Friday, January 22, 2021

A Country in Recovery

With Donald Trump gone (at least from the White House), the U.S. is now a country in recovery. As we all know, however, being "in recovery" can be a long, protracted process. As George Packer recently wrote, “America under Trump became less free, less equal, more divided, more alone, deeper in debt, swampier, dirtier, meaner, sicker, and deader.” That is a lot to recover from!

Recovery requires recognition of what went wrong in the first place, and what went wrong with America started long before Donald Trump traumatized the political process. It is interesting, to say the least, that one of the passages in President Biden's Inaugural Address that seems to have ruffled the most feathers was this:

I know the forces that divide us are deep and they are real. But I also know they are not new. Our history has been a constant struggle between the American ideal that we are all created equal and the harsh, ugly reality that racism, nativism, fear, and demonization have long torn us apart. The battle is perennial.

Recovery requires recognition that these harsh and ugly realities are not new. And, if they have been successfully exploited by the modern Republican party, that party did not invent them. They have been an integral part of the American experience, and so, as President Biden observed, "have long torn us apart." There is a lot that presidents and politicians can do to combat such evil forces, starting with naming them and denouncing them as President Biden has done, but that process itself is but a call to conversion, and conversion is a long-term project, the work of a lifetime in an individual and of generations in a society. If, as Max Weber so famously said, "Politics is as strong and slow boring of hard boards," that "takes both passion and perspective," that is indeed the sort of task that confronts us today, as we strive to recover from the long-standing social maladies that our short-term flirtation with Trumpism has exposed.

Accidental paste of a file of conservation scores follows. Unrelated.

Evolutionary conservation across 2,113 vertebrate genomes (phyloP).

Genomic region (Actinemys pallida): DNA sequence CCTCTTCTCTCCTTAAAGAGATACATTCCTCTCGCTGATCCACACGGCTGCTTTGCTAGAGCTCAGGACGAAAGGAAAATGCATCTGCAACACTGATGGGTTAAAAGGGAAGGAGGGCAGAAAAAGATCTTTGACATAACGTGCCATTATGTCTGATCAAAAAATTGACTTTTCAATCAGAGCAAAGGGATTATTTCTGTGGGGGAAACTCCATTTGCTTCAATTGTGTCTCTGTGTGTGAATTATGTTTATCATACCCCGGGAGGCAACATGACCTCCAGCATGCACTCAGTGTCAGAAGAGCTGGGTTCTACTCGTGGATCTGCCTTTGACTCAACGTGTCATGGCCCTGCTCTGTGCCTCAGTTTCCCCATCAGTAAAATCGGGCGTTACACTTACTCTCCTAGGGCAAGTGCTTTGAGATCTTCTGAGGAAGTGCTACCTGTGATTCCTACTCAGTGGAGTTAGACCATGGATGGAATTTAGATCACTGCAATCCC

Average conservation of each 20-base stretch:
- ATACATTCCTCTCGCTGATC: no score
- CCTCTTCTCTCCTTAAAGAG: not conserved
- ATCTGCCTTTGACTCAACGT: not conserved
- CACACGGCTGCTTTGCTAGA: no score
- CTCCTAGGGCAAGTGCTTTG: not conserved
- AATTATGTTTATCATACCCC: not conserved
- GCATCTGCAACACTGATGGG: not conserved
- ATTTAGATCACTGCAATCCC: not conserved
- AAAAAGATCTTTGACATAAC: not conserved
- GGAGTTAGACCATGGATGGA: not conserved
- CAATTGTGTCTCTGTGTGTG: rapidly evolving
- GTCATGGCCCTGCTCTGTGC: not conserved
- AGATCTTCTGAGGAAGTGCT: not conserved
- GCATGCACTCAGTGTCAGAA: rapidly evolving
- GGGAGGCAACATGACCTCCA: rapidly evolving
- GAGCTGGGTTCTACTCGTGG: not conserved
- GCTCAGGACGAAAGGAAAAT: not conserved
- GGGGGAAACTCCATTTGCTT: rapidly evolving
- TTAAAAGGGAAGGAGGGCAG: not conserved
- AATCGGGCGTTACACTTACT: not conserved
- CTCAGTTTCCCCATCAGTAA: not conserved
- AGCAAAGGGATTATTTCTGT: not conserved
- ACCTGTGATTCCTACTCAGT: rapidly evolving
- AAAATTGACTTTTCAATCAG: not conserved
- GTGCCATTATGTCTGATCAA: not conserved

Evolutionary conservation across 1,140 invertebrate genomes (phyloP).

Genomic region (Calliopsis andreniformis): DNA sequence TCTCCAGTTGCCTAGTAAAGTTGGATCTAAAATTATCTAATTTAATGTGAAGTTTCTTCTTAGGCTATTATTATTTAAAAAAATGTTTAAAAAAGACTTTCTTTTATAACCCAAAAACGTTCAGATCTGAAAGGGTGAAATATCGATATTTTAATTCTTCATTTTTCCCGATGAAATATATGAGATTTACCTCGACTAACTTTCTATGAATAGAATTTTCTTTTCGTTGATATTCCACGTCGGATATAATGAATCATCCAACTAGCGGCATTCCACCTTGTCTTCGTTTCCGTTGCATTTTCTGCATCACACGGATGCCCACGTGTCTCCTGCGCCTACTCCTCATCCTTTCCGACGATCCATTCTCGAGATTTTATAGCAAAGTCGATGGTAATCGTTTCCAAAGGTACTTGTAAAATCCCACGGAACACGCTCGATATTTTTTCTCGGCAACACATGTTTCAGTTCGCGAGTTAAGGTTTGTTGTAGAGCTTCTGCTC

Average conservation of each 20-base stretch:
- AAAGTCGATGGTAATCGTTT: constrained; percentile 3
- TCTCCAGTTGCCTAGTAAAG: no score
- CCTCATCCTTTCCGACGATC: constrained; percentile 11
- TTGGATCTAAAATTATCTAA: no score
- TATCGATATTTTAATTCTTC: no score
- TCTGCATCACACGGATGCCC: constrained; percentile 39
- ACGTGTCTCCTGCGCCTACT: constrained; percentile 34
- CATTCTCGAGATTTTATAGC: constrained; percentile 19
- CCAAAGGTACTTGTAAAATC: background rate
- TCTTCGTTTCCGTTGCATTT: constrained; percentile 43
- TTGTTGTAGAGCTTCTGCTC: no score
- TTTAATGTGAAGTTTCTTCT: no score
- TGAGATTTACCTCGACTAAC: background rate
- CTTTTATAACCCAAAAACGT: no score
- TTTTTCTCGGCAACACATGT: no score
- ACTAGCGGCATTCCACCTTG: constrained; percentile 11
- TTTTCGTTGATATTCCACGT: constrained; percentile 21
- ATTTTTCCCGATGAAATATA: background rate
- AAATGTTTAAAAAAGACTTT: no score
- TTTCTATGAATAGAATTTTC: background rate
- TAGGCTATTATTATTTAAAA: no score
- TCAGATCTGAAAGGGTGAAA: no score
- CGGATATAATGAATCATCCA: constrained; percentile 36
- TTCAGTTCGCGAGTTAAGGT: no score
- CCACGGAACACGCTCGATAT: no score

There are also more manageable, shorter-term challenges, of course. Thus, in 2019, Jack Balkin described Trump's presidency as a "disjunctive" one, a failed presidency, akin to those of Adams, Buchanan, Hoover, and Carter, one that marks the end of a particular political era, in this case the Reagan era that began 40 years ago with the disastrous election of 1980. There can be no question that extricating ourselves from this pandemic and its consequences and addressing our other pressing political and social problems calls for positive government action on a scale analogous to the New Deal, and so requires the definitive interment of the destructive Reaganite ideology that found its final fulfillment in the incompetent governance of the Bush and Trump Administrations. From all that too, it is now time to recover. That too will take time and effort, but primarily it requires the will to abandon definitively the failed Reaganite paradigm (in which both parties have been complicit) and to return to a more humane, authentically traditional understanding of society and government. To quote Weber again, "This is necessary right now, or else men will not be able to attain even that which is possible today."

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